As a Eualeyai and Kamillaroi woman, a descendant of three generations affected by the removal of children from Indigenous families, an award-winning writer and respected academic, Larissa Behrendt brings a powerful personal perspective to this exploration of Rabbit-Proof Fence (Australia 2002). In the opening chapter, Behrendt writes candidly and in the first person about the way the film reflects her experiences. The significance of the film is linked to Bringing them home: The ‘Stolen Children’ report of 1997, the Australian Federal Government’s landmark investigation into the forcible removal of Aboriginal and Torres Strait Islander children from their families. The author notes that “while that report went some way to raising awareness of the issue within Australia … Rabbit-Proof Fence …took the journey of the stolen generations to the world”.
The stories behind the film are as remarkable as the book that it is based on. First published in 1996, Doris Pilkington’s Follow the Rabbit-Proof Fence records the experiences of fourteen-year-old Molly, who sets out on a 2000 kilometre desert trek back home with her younger sister and her cousin after white authorities have removed them from their families. Molly was Doris Pilkington Garimara’s mother and Doris, too, was separated from her mother.
The stories of Phillip Noyce, the director, and Christine Olsen, who he dubbed ‘the crazy lady’, are here too. It was Olsen who was convinced that the film had to be made, that it could be made only by Noyce, and who doggedly pursued him to make it. Noyce turned his back on a multimillion dollar Hollywood project to make a film that he was told would never be funded “because Australians didn’t want to see films about Aboriginal people, that … non-Australians would not be interested in either”, a film that would be impossible to cast, with a screenplay written by someone who had never written a screen play before. Noyce’s credentials as a director with empathy for Aboriginal stories and Aboriginal people are established in a brief discussion about his first feature film, Back Roads (Australia 1977).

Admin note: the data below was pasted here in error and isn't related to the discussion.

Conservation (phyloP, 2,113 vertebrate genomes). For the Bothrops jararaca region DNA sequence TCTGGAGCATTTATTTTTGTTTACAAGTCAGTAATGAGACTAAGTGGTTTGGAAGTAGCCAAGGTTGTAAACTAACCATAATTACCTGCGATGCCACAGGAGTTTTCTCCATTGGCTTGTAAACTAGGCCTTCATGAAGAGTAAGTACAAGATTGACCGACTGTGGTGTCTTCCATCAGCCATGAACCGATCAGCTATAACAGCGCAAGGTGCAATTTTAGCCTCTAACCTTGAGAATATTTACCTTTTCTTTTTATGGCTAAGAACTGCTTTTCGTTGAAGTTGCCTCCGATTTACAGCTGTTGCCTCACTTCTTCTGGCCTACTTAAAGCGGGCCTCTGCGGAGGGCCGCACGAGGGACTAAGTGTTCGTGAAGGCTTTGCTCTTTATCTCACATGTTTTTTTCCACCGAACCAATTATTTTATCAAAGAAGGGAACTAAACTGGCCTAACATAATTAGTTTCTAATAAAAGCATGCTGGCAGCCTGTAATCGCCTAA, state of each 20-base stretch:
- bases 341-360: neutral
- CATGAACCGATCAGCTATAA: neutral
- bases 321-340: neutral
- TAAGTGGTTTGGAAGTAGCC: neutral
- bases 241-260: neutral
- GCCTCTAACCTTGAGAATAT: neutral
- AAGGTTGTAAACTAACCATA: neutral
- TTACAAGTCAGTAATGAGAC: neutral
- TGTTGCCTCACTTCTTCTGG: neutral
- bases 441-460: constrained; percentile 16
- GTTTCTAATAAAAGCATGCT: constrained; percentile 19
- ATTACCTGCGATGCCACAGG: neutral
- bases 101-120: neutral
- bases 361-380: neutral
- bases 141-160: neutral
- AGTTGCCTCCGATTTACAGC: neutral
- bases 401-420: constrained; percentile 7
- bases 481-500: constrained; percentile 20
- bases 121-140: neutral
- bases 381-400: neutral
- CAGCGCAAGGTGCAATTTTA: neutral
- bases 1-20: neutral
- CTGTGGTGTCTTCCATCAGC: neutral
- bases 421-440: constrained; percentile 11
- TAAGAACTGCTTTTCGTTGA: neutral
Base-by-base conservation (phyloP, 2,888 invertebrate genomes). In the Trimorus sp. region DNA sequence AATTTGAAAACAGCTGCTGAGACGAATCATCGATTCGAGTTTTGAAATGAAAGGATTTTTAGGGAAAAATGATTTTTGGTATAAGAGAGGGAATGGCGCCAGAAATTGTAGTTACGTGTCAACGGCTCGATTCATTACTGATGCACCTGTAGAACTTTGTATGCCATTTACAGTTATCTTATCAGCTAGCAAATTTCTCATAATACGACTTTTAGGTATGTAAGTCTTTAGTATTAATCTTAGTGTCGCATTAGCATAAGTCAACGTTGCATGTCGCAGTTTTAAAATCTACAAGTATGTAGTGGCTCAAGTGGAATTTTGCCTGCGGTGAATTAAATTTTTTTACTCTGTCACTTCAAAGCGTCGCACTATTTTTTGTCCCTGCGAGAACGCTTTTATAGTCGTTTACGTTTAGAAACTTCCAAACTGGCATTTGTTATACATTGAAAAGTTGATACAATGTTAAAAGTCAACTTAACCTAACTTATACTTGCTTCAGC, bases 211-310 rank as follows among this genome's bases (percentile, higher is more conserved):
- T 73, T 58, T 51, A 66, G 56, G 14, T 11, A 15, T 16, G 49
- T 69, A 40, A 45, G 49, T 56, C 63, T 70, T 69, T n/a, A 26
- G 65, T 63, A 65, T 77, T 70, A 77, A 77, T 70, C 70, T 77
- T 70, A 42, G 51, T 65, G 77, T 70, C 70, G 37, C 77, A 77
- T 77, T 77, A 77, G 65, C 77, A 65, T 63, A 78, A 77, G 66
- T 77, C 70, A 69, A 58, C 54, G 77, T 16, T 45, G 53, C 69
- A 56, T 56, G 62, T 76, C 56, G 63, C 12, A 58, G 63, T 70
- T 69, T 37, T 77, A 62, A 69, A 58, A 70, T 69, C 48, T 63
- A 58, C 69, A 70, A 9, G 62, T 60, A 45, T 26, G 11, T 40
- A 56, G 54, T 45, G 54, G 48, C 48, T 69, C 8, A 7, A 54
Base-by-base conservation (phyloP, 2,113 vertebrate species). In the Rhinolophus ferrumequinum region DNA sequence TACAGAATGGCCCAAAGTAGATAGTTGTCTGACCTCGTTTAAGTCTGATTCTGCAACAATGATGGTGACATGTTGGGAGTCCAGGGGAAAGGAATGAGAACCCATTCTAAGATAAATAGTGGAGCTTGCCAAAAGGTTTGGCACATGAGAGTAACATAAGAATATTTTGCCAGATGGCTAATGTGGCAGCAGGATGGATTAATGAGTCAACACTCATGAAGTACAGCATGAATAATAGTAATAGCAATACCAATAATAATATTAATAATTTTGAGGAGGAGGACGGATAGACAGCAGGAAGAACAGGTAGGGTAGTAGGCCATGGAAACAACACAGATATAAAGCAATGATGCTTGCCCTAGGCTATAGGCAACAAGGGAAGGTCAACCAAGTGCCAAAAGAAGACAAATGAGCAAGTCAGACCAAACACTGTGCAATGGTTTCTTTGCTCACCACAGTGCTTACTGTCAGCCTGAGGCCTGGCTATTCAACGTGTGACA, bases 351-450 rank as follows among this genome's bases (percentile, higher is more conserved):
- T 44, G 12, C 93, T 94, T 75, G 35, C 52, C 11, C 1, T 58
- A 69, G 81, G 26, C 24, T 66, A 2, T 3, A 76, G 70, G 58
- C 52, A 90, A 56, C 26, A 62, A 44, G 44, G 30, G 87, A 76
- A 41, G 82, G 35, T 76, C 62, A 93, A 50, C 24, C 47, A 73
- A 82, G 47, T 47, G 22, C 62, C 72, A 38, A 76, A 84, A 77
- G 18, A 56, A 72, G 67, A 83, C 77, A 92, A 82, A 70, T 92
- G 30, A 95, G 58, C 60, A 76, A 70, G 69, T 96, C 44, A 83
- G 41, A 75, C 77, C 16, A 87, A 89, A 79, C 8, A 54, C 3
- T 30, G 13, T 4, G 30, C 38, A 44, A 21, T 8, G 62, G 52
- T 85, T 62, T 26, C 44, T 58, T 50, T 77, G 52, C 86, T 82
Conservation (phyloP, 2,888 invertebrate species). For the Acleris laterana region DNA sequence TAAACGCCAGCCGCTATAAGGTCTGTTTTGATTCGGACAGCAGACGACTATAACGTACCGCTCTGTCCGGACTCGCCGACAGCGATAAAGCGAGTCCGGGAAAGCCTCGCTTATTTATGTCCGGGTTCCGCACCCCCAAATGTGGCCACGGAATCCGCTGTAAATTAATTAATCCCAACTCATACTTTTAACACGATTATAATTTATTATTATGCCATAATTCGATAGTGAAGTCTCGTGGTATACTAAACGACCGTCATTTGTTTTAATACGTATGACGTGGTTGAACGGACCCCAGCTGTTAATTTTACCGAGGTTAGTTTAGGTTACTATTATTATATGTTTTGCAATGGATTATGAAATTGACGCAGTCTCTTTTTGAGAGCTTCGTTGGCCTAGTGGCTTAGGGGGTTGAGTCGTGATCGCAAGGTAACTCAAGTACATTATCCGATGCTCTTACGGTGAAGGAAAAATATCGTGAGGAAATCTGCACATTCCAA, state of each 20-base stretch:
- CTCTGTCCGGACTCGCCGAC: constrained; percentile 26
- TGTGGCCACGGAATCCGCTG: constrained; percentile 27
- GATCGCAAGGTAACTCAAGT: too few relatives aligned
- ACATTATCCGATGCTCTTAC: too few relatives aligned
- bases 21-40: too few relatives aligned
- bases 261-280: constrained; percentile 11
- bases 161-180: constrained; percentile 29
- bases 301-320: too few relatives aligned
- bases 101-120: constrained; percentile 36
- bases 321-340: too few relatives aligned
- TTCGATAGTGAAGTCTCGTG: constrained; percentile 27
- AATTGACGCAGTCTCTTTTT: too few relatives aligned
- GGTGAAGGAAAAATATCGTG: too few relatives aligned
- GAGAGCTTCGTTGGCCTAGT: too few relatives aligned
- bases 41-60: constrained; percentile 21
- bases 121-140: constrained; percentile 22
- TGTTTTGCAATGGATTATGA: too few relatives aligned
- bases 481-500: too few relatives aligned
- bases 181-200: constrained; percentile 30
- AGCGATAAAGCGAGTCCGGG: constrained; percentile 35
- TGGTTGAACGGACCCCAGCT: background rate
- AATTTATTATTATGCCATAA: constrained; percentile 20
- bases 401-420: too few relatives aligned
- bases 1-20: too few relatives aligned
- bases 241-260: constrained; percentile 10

The middle section of the book is devoted to how casting decisions, the cinematography of Chris Doyle and the music of Peter Gabriel enhanced the impact of the film. The most difficult task was to find three children to play the lead roles and to create the conditions where they would feel comfortable on set. Kenneth Branagh was cast as A. O. Neville, the Chief Protector of the Indigenous people of Western Australia. Branagh’s observations about Neville are insightful and ensured that Neville was not “simply an evil caricature”. Behrendt comments that Neville “is used not simply as a character but also to portray a set of ideals”. What follows is a detailed analysis of visual, aural and metaphorical symbolism in the film. The meticulous and scholarly examination of scenes and characters from an Indigenous perspective makes this book a valuable resource.
The final chapters deal with reactions to the film and its legacy. The reactions within Australia are linked to responses to the Bringing them home report, including the response from the conservative government that was in power by the time the report was released. Behrendt is resigned to the fact that the report and Rabbit-Proof Fence were always going to be caught up in the ideological battle between the “black armbanded” and the “white blindfolded” in the so-called “‘history wars’” in Australia, but she seeks shades of grey rather than getting stuck in the trenches. One area that Behrendt is not grey about is whether we are repeating the same mistakes through measures such as Federal Government Intervention policies in the Northern Territory, which apply only to Aboriginals.
There’s a round-up of the critical response to the film overseas – Roger Ebert compared the film to Schindler’s List (USA 1993) – and in Australia – A. O. Neville’s son was angry about the way his father and the mission are depicted. In answer to this, Behrendt notes that Neville was always going to be represented through the eyes of the girls, who were determined to defy him to be reunited with their families. Although policy decisions drive the action, Behrendt insists that the essence of the film is in Doris’s universal story “about the strength of family and the connections to community and country”.
There’s a lot packed into these 96 pages, including notes, a bibliography and film credits.